I walk into my Room and I sit down on my bed and I open the box of Crayolas and I open the workbook and I pull the Razzle Dazzle Rose from the box and I start reading. The first part of the book tells the story of Joe. Joe is a drunk who loses his Wife, his Job, all of his money, and ends up in the Street drinking cheap wine straight from the bottle. All the while, Joe refuses to admit that he has a problem or that he has lost control. The story is told in simple words and in simple pictures consisting of empty outlines of figures and places, the inside of the outlines being the part that needs coloring. The idea, I am guessing, is that while spending time filling in the pictures, I am supposed to grasp the horror of Joe’s story and then relate that horror to situations in my own life. If Joe is out of control, I must be out of control as well. If Joe ended up on the Street, I better be careful, or I will end up in the Street with him. In the back of the book, after the conclusion of Joe’s story, which has a happy ending when he admits that he has lost all control and he joins AA, is a twenty-seven-question survey about the pattern of an individual’s drinking. The questions are simple and all of them require yes or no answers. Did you ever wake up on the morning after drinking and discover that you could not remember part of the evening before? Yes. Are there certain situations when you feel uncomfortable if alcohol is unavailable? Yes. When you are sober, do you regret things you have done while you were drinking? Yes. Do you have the shakes in the morning after drinking? Yes. Do you sometimes stay drunk for several days at a time? Yes, yes, yes, yes, yes. I answer yes to every question, all twenty-seven of them, which, according to the key at the end of the survey, means that I’m in the late stages of chronic and dangerous Alcoholism. Tell me something I don’t fucking know.

I put the Razzle Dazzle Rose crayon back in the box and I pull out the Black crayon. Unlike most of the other crayons, Black has hardly been used. People probably avoid Black because it isn’t considered a happy color, and in here any form of happiness, even something as base as the color of a crayon, is coveted. I, however, like Black. It is a color that makes me comfortable and the color with which I have the most experience. In the darkest darkness, all is black. In the deepest hole, all is black. In the terror of my Addicted mind, all is black. In the empty periods of my lost memory, all is black. I like black goddamnit, and I am going to give it its due.

I flip back the pages of the book until I reach the first page. I pick up the beautiful Black crayon and I write I in a large, simple, block style, starting at the top of the page and finishing at the bottom, crossing over and ignoring any and all of the outlined figures. On the next page I write Don’t. On each of the following pages I write Need This Bullshit To Know I’m Out Of Control. When I am finished I review my work. Each page looks perfect and I like it. I close the book. Job well done, James. I don’t need this bullshit to know I’m out of control. Job well done.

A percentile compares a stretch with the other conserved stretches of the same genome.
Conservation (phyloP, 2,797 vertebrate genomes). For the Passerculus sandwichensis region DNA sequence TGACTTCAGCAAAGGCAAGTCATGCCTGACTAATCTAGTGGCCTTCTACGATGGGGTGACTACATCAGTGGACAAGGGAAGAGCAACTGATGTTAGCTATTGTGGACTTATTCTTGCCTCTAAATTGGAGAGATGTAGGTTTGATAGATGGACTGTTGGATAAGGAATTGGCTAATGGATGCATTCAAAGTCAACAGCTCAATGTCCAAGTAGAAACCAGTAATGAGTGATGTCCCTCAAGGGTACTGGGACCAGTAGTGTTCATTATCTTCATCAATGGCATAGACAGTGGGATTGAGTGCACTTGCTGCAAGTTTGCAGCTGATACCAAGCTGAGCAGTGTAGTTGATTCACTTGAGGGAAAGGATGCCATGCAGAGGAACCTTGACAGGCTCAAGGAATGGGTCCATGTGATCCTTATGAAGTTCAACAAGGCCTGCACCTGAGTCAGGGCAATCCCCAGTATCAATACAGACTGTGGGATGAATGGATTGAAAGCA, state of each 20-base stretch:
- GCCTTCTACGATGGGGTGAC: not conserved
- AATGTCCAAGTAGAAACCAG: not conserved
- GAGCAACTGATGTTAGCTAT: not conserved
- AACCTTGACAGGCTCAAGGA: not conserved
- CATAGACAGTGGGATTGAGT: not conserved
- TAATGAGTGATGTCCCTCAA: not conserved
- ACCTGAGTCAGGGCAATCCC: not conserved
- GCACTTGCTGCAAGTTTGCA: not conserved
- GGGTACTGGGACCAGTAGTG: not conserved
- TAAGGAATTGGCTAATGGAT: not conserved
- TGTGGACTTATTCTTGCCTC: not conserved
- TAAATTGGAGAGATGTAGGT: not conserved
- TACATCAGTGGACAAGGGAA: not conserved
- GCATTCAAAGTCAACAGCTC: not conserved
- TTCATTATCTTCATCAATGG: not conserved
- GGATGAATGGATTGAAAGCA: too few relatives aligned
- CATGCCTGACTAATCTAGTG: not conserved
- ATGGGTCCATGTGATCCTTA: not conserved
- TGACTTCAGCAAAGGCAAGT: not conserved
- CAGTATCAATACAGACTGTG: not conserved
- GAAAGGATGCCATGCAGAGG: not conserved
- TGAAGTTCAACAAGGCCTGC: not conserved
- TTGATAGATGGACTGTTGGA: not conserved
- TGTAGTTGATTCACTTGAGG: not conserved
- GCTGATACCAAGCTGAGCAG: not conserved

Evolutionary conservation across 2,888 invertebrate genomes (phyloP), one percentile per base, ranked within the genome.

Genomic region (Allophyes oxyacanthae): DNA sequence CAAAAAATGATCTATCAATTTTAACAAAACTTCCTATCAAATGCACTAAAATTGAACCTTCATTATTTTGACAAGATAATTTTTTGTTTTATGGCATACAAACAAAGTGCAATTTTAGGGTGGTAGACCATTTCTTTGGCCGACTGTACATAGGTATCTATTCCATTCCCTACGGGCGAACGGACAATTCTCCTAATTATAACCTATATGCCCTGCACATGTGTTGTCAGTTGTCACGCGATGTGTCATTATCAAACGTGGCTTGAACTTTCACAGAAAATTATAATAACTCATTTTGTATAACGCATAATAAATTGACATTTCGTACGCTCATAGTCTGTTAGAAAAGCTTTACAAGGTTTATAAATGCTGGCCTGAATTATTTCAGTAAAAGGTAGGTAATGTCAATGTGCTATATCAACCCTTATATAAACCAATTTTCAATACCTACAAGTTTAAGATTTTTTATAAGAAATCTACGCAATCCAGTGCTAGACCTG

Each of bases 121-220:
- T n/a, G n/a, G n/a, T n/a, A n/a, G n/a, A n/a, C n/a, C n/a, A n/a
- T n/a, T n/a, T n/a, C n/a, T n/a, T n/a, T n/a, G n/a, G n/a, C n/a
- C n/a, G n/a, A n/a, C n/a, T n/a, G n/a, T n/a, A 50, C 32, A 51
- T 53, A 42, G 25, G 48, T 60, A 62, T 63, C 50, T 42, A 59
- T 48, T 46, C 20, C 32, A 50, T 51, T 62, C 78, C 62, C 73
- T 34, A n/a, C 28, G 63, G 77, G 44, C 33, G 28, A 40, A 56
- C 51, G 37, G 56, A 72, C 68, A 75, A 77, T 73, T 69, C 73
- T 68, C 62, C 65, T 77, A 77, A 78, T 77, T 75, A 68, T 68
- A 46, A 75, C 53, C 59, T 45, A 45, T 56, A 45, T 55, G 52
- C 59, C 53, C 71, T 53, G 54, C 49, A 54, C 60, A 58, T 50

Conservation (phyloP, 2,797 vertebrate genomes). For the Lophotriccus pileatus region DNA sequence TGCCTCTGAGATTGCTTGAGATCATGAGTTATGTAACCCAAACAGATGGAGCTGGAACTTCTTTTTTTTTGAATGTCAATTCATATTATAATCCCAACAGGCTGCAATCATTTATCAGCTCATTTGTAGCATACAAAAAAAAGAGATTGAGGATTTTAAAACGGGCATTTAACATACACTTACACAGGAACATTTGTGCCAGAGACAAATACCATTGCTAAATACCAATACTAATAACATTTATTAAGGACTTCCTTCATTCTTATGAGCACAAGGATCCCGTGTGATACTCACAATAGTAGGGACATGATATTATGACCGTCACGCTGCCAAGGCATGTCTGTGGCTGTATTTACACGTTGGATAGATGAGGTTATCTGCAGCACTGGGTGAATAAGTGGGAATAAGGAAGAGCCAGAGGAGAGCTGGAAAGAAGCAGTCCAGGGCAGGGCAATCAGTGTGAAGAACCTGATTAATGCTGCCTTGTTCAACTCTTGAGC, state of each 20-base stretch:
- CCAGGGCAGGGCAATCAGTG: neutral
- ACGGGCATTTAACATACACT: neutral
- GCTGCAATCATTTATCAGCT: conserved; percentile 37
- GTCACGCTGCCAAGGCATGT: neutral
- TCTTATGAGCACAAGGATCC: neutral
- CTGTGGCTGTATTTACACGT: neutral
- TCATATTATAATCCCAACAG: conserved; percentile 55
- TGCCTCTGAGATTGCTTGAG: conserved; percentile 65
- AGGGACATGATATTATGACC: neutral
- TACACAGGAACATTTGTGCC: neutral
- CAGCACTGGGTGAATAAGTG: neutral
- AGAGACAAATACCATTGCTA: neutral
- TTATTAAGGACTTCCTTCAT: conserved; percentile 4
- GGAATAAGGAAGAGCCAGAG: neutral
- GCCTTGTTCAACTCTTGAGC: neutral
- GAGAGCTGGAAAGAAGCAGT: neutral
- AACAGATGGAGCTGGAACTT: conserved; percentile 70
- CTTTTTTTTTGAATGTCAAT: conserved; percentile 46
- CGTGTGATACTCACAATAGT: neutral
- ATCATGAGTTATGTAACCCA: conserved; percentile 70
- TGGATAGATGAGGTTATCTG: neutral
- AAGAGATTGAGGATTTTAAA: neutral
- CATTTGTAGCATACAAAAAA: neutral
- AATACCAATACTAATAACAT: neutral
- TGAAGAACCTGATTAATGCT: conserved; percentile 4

I have an hour before lunch, so I toss the coloring book on the floor where it belongs and I pick up the Tao te Ching. I look at it, front and back, at the stupid quotes and the silly lettering and the funny name. I wonder if I was suffering from an episode of insanity when I last read it. I wonder if I was just tired or vulnerable from my encounter in the Clearing with Lilly. I wonder if the sound of Miles’s clarinet had somehow hypnotized me. I look at the book and I wonder how it affected me the way it did. I read only four pages.

I open it at number five on page five. I let my eyes run across the words. I let my brain process them. I let my heart feel them. Number five is like the rest. There is no good or evil, no Sinner or Saint. There simply is what is and that is it. You can use that to be and that is enough. Don’t talk about it or question it. Just let it be. Just be.

It still affects me and it still makes sense. It still moves me and it still rings true. That is all that matters. The truth. Does it ring true it does. I can feel it.

Number six. The Tao is the Great Mother the Great Father the Great Nothing. It is empty and inexhaustible. It is always present you can use it or not. Does it ring true it does.

Seven. Infinite and eternal. It was never born and will never die. It is just there. It wants nothing and it needs nothing, it is just there. Stay behind and get ahead. Detach and become. Let go of all and you will be full. Let go of all and you will be full.

Eight and nine say the good is like water that nourishes without trying. They say in thinking keep to simple, in conflict be fair. They say don’t compare or compete simply be yourself. They say fill your bowl to the brim and it will spill, keep sharpening your knife and it will dull. They say chase after money and your heart will never unclench. Care about what other people think and you will always be their prisoner.

These things, these poems, these words, these meanings, they make sense to me. They do not tell me to do anything or be anything or believe in anything or become anything. They don’t judge me or try to convince me. There is no righteousness or pretension. They don’t fight me or insult me or tell me I’m wrong. There is no Authority and there are no Rules. They are just words strung together on a page sitting and waiting patiently for me to accept or reject them. They don’t care if I do either or both or nothing at all. They will never tell me I’m wrong. They will never tell me I’m right either. They just sit there.